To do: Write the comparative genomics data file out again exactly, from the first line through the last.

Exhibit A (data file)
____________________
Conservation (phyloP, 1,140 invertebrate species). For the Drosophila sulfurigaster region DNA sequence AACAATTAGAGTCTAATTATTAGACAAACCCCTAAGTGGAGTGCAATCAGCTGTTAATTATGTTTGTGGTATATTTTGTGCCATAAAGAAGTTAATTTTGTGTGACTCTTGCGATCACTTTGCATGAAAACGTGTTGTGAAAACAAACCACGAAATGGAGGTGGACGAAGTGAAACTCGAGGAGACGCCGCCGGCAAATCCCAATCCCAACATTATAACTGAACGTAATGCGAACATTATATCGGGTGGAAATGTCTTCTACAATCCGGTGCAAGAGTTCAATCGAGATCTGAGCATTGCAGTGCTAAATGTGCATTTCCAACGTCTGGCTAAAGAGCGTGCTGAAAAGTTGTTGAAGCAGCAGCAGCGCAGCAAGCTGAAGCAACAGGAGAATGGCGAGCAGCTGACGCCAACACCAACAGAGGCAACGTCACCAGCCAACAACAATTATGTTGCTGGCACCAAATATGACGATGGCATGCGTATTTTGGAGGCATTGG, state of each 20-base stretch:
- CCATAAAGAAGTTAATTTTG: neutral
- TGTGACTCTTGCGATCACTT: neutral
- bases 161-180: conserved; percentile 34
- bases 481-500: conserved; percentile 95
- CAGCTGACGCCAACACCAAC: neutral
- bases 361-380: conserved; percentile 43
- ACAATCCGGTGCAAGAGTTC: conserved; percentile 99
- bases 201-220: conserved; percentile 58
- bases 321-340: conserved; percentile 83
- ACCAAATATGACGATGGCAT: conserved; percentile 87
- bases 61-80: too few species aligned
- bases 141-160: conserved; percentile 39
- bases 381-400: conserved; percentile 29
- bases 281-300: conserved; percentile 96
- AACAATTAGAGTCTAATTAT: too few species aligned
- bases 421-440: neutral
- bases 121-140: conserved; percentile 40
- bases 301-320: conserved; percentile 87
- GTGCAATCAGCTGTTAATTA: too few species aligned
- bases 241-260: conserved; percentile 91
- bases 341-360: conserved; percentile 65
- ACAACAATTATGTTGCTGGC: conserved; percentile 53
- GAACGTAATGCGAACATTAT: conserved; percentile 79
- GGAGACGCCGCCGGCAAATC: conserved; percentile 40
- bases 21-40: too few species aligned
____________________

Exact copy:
Conservation (phyloP, 1,140 invertebrate species). For the Drosophila sulfurigaster region DNA sequence AACAATTAGAGTCTAATTATTAGACAAACCCCTAAGTGGAGTGCAATCAGCTGTTAATTATGTTTGTGGTATATTTTGTGCCATAAAGAAGTTAATTTTGTGTGACTCTTGCGATCACTTTGCATGAAAACGTGTTGTGAAAACAAACCACGAAATGGAGGTGGACGAAGTGAAACTCGAGGAGACGCCGCCGGCAAATCCCAATCCCAACATTATAACTGAACGTAATGCGAACATTATATCGGGTGGAAATGTCTTCTACAATCCGGTGCAAGAGTTCAATCGAGATCTGAGCATTGCAGTGCTAAATGTGCATTTCCAACGTCTGGCTAAAGAGCGTGCTGAAAAGTTGTTGAAGCAGCAGCAGCGCAGCAAGCTGAAGCAACAGGAGAATGGCGAGCAGCTGACGCCAACACCAACAGAGGCAACGTCACCAGCCAACAACAATTATGTTGCTGGCACCAAATATGACGATGGCATGCGTATTTTGGAGGCATTGG, state of each 20-base stretch:
- CCATAAAGAAGTTAATTTTG: neutral
- TGTGACTCTTGCGATCACTT: neutral
- bases 161-180: conserved; percentile 34
- bases 481-500: conserved; percentile 95
- CAGCTGACGCCAACACCAAC: neutral
- bases 361-380: conserved; percentile 43
- ACAATCCGGTGCAAGAGTTC: conserved; percentile 99
- bases 201-220: conserved; percentile 58
- bases 321-340: conserved; percentile 83
- ACCAAATATGACGATGGCAT: conserved; percentile 87
- bases 61-80: too few species aligned
- bases 141-160: conserved; percentile 39
- bases 381-400: conserved; percentile 29
- bases 281-300: conserved; percentile 96
- AACAATTAGAGTCTAATTAT: too few species aligned
- bases 421-440: neutral
- bases 121-140: conserved; percentile 40
- bases 301-320: conserved; percentile 87
- GTGCAATCAGCTGTTAATTA: too few species aligned
- bases 241-260: conserved; percentile 91
- bases 341-360: conserved; percentile 65
- ACAACAATTATGTTGCTGGC: conserved; percentile 53
- GAACGTAATGCGAACATTAT: conserved; percentile 79
- GGAGACGCCGCCGGCAAATC: conserved; percentile 40
- bases 21-40: too few species aligned